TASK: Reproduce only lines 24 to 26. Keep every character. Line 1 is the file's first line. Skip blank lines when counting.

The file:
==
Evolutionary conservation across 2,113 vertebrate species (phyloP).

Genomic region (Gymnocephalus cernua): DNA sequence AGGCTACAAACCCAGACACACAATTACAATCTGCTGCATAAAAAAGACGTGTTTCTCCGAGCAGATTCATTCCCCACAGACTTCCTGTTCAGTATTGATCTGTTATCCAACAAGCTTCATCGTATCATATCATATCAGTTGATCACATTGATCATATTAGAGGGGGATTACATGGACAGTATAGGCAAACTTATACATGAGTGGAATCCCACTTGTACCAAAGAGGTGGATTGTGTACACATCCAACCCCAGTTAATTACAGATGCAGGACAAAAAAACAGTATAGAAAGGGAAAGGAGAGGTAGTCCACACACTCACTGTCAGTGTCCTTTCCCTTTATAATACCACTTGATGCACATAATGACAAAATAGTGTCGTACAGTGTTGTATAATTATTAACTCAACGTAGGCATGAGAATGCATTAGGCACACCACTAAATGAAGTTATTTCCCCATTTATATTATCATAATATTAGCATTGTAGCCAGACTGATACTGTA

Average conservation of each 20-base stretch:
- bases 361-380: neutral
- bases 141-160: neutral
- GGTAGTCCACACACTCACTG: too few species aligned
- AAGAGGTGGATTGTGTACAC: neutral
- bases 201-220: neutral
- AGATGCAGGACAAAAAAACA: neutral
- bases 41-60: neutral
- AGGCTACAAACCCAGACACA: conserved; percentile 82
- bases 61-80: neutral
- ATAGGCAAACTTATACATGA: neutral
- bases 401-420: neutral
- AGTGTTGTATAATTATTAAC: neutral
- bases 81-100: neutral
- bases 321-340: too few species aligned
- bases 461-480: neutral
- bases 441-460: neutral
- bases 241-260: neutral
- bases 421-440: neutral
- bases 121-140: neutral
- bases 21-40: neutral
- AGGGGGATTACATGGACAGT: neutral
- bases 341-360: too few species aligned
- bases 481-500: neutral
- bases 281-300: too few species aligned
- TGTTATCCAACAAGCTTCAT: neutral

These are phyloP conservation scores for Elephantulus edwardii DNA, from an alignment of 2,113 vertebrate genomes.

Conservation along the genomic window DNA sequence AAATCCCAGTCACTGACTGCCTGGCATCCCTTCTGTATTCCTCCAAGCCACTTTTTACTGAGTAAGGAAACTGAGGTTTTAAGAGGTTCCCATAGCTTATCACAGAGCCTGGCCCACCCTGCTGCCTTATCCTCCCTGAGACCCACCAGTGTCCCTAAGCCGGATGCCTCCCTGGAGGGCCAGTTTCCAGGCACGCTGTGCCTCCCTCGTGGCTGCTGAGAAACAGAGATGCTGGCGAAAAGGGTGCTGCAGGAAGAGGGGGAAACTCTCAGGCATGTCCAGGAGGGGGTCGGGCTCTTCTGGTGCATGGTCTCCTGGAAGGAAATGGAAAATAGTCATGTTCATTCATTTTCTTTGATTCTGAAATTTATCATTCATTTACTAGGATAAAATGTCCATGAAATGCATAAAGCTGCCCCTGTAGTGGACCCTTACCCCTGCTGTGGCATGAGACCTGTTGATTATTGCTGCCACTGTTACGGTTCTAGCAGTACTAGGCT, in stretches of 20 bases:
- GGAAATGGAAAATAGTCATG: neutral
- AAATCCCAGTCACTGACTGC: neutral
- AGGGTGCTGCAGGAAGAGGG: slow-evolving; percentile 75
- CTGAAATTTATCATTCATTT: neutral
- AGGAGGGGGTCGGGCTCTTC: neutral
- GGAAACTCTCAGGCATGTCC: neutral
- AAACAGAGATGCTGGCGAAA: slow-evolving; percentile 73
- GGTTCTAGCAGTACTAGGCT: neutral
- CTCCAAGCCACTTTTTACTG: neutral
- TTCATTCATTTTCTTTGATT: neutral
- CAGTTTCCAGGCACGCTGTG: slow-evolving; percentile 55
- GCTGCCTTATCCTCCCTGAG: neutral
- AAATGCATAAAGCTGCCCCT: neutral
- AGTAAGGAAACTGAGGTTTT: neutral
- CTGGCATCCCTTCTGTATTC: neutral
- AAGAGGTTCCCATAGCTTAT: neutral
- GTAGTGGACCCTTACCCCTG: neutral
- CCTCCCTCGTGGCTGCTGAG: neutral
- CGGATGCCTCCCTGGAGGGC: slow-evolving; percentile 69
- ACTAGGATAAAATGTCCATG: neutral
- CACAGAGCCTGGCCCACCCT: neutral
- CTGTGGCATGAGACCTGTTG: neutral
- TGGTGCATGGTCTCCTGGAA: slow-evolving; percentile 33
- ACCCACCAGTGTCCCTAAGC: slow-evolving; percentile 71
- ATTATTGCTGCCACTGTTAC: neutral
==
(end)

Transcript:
- AGGGGGATTACATGGACAGT: neutral
- bases 341-360: too few species aligned
- bases 481-500: neutral